My home city of Indianapolis is not, in most respects, a city of great topographic variation. This should not come as a surprise to anyone who has either spent time in Indiana or who forms conclusions about the Hoosier State from its representation in popular culture. It’s a state of primarily fertile land. Corn. Soybeans. Flat. But Indiana isn’t exclusively flat, and the hilly areas aren’t exclusively the domain of the southern third—where the glaciation during the last Ice Age didn’t fully penetrate. After all, a terminal moraine in far-north Valparaiso has resulted in enough slope to prompt a minor family ski area, and the state’s highest point, Hoosier Hill, is in east central Indiana near Richmond. And Indianapolis is actually hillier than three other cities where I’ve lived: Chicago, New Orleans, and Detroit. Quite a bit so, in fact. In Indianapolis it’s quite likely that a cyclist will have to change gear from time to time, unlike the the Windy City, the Big Easy, or Motown.
The highest point in Indianapolis is safely protected from development and is generally open to the public, though it remains privately owned land. Originally known as Strawberry Hill, the high point has served as the “crown” of Crown Hill Cemetery since its dedication in 1863, largely to accommodate deceased Union and Confederate soldiers as older cemeteries closer to the historic Mile Square of Indianapolis were reaching capacity. Approximately 2.5 miles away from the city center, Crown Hill (formerly a tree nursery) was well outside the purlieus of Indianapolis in 1860. And the topography was much more rugged in these hinterlands.
The cemetery acquired more and more land in this area at the southeast corner of Michigan Road (original Northwestern Road, now Dr. Martin Luther King Jr. Street) and 38th Street (historically Maple Road, then once again 38th Street). Its final major acquisition in 1911 brought it to 555 acres—the third largest primarily privately owned cemetery in the country.
By the standards of hills in famously hilly cities like Cincinnati and Pittsburgh, the Crown Hill of Crown Hill Cemetery isn’t much. But I can say from firsthand experience that most cyclists will have to change to the “steep slope” gear and get themselves in a standing position to chuff it up that hill. The photos don’t exactly do it justice. It’s steep.
The top of the Crown Hill was a place of recreation for Indianapolis residents in much of the late 19th century—a typical feature of cemeteries before the adoption of urban park systems under such leading landscape architects as Frederick Law Olmsted, Calvert Vaux, and George Kessler, the latter of whom developed the Indianapolis park system. People used to picnic and play amidst the graves. Only in the 1910s, as Kessler’s park system superseded Crown Hill Cemetery as a place for recreation, did the Crown Hill itself begin to host burials. By 1916, a memorial to the recently deceased, famed Indiana poet James Whitcomb Riley adorned the topmost point, at 842 feet.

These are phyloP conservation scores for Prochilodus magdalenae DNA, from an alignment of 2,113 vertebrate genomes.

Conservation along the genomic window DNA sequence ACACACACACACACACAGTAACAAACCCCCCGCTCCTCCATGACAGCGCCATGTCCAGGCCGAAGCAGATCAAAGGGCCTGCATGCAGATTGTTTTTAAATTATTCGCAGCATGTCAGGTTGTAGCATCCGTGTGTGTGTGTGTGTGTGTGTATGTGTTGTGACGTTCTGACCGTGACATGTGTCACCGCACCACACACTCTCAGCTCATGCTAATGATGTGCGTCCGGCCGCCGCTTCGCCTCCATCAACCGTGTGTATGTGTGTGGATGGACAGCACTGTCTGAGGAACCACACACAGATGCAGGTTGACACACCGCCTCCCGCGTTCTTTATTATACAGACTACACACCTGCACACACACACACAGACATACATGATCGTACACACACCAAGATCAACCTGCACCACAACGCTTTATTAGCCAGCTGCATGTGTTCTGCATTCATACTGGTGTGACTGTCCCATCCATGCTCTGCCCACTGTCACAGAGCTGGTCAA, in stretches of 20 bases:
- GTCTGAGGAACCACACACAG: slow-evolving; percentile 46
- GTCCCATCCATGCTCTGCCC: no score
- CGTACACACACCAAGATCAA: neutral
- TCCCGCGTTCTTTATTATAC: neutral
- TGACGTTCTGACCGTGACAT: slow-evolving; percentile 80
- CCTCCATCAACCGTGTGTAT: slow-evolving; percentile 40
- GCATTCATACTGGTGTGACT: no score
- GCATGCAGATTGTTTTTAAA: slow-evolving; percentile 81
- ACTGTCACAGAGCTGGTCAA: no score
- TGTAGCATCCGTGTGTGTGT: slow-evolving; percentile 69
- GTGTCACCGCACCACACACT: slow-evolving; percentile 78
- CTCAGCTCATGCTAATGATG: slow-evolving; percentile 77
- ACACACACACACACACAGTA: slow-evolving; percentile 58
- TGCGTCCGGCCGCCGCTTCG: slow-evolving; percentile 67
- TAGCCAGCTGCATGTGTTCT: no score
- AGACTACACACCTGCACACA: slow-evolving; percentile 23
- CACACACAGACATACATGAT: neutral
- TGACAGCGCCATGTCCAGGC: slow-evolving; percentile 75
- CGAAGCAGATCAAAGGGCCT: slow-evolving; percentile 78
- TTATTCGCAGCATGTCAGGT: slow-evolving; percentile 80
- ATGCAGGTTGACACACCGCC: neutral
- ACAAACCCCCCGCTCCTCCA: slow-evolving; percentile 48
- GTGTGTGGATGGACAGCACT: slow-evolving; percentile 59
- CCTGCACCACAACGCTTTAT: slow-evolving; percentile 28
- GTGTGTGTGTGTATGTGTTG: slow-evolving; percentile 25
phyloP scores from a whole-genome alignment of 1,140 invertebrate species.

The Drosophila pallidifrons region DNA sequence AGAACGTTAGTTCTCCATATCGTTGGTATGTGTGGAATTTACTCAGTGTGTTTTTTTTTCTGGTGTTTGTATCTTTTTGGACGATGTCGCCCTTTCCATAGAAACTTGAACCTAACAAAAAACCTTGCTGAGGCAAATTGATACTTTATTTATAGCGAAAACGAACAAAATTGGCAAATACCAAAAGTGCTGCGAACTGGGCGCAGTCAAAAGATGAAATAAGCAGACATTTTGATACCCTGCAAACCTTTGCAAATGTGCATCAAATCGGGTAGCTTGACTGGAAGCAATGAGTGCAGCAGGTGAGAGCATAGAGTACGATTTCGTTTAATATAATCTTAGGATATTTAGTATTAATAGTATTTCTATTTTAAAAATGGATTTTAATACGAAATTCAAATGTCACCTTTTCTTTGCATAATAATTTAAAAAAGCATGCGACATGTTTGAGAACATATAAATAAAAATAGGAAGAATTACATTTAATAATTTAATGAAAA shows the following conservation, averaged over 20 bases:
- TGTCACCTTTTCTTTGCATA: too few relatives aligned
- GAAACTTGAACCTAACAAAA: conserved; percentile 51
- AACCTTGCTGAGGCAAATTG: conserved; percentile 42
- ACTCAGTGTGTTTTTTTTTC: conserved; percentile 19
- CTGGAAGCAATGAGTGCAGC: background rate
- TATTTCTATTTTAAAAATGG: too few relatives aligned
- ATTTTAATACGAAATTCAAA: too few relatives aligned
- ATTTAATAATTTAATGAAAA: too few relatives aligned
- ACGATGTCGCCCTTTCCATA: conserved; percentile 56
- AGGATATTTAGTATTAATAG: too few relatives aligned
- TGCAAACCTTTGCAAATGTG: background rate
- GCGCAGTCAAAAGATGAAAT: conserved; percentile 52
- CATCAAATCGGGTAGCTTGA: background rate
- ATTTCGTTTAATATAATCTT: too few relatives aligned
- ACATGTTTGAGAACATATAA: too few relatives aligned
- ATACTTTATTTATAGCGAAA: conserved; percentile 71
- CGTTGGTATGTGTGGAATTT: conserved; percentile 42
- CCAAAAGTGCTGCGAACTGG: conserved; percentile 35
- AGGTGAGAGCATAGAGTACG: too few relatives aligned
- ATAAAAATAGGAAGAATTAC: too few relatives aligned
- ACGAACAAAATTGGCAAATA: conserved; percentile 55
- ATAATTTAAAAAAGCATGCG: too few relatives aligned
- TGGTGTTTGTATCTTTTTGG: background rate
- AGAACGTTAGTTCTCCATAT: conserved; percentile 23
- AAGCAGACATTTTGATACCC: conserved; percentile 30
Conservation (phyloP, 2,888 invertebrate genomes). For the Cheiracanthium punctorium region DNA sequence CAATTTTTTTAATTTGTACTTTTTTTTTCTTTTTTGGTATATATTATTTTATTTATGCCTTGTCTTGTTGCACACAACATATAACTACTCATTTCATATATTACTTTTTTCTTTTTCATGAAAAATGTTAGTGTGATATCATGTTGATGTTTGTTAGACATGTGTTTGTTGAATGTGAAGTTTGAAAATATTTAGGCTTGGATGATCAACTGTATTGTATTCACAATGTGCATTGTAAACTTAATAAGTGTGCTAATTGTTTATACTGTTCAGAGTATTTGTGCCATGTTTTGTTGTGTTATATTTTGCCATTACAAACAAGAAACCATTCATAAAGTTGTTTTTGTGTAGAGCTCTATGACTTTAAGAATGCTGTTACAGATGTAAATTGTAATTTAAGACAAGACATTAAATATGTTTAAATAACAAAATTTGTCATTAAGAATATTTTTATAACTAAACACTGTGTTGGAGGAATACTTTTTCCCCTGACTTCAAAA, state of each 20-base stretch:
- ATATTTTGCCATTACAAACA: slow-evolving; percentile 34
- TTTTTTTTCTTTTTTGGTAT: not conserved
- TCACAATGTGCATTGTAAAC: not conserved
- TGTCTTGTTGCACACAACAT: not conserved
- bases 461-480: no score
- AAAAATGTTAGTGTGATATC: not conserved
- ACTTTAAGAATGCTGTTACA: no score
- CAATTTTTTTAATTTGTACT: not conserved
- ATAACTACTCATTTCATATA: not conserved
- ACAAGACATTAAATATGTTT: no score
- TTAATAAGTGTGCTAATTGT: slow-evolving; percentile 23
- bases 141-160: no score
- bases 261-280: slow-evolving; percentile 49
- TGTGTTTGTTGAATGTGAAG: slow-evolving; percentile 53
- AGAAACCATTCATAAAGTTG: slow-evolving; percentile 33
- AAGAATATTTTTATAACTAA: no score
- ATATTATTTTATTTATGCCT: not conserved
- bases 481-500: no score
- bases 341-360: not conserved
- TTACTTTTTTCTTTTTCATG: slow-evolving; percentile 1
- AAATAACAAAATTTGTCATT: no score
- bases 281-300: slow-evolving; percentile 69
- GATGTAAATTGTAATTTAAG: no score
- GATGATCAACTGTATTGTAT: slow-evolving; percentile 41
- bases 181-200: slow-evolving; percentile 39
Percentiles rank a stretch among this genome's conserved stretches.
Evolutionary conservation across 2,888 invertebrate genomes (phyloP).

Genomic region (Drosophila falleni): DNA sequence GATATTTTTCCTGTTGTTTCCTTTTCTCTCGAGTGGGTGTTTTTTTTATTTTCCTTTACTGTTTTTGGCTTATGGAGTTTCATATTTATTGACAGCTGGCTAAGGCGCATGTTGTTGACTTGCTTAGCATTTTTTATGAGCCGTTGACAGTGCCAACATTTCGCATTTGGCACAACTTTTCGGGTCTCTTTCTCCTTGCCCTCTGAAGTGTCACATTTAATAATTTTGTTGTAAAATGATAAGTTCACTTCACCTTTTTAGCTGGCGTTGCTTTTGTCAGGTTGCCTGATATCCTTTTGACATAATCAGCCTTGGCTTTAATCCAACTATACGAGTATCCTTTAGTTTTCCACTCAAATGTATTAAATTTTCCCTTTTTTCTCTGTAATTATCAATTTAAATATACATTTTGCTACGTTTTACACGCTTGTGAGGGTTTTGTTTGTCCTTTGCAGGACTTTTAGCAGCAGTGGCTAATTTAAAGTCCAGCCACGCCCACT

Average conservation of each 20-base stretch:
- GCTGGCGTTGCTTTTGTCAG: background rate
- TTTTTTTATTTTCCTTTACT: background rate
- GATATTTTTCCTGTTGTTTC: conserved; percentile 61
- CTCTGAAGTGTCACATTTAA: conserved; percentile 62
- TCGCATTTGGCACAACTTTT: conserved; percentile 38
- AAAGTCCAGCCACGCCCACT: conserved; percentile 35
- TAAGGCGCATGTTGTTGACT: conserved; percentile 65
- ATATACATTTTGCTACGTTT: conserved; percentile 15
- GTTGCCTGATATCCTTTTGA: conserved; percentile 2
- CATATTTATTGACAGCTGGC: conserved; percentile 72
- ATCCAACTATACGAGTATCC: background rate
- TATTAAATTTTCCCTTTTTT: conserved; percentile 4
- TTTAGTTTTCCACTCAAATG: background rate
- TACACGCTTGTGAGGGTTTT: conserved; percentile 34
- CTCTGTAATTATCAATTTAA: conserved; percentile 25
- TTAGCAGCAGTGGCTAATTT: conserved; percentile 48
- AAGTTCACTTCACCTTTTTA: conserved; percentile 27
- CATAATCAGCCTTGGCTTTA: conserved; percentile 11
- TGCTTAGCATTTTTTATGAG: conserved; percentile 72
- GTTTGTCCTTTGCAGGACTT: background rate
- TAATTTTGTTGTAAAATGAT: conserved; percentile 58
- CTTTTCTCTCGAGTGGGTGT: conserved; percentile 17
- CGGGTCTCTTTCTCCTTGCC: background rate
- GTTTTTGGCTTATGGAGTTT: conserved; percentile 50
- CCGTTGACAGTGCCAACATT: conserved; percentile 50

It’s a higher point in the cemetery than Indiana’s exclusive claim to the US presidency: Benjamin Harrison (23rd President), only claims a grave about halfway up Crown Hill.
A more comprehensive exploration of the Riley burial site is available here. Most important to those unfamiliar with Riley, the poet laureate of Indiana, are the views of the city from the top.
But even more important within the context of this article is the fact that I was most likely a renegade for even venturing up this hill.
Two roadways within the cemetery allow access to the higher elevations of Crown Hill and the most prestigious graves (including Harrison’s), but both were roped off on this bitterly cold Christmas weekend at the end of 2022. Here’s the view approaching Crown Hill from the south, looking northward:
It’s not easy to see, but a zoom in can reveal where the road maintenance (snow plowing) stopped at the roped-off point.
Barely visible in the distance, at the top, is the mausoleum commemorating Riley.
So why render the signature attractions of Crown Hill Cemetery inaccessible during the holidays? It’s not like the place is normally roped off, and most paths are wide enough for both pedestrians and vehicles. Most likely it’s as simple as the lay of the land: the slope is too steep, and and the private owners of Crown Hill Cemetery determined it’s not worth the investment in maintenance to safeguard against the the risk of a vehicular accident, especially considering it doesn’t get much use and it’s fundamentally a non-essential route to health, safety, and welfare. Those who absolutely insist on seeing the gravesides of Riley, or Harrison, or the other luminaries buried atop Crown Hill can walk past the side and will likely face no consequences. (I didn’t.) But the freeze/thaw cycle of a Midwest winter is not worth the plowing, shoveling, and salting for a steep slope that is risky for vehicles during any suboptimal conditions.
The situation at Crown Hill reminds me of a certain block stretch of road near downtown Easton, Pennsylvania. Already a hilly city—much more than Indianapolis—Easton maintains its strict street grid even amidst the steepest of slopes. One block of Washington Street, captured here in the Google Street View, is so steep that it’s popular among the local running community for intense of hill training. And, throughout the four months when eastern Pennsylvania consistently expects sub-freezing temperatures, the block is closed to all traffic. The City of Easton makes no attempt to plow or salt it. It just isn’t safe, even in the best of winter conditions, and cars can access the apartment building through the intersecting streets and alleys.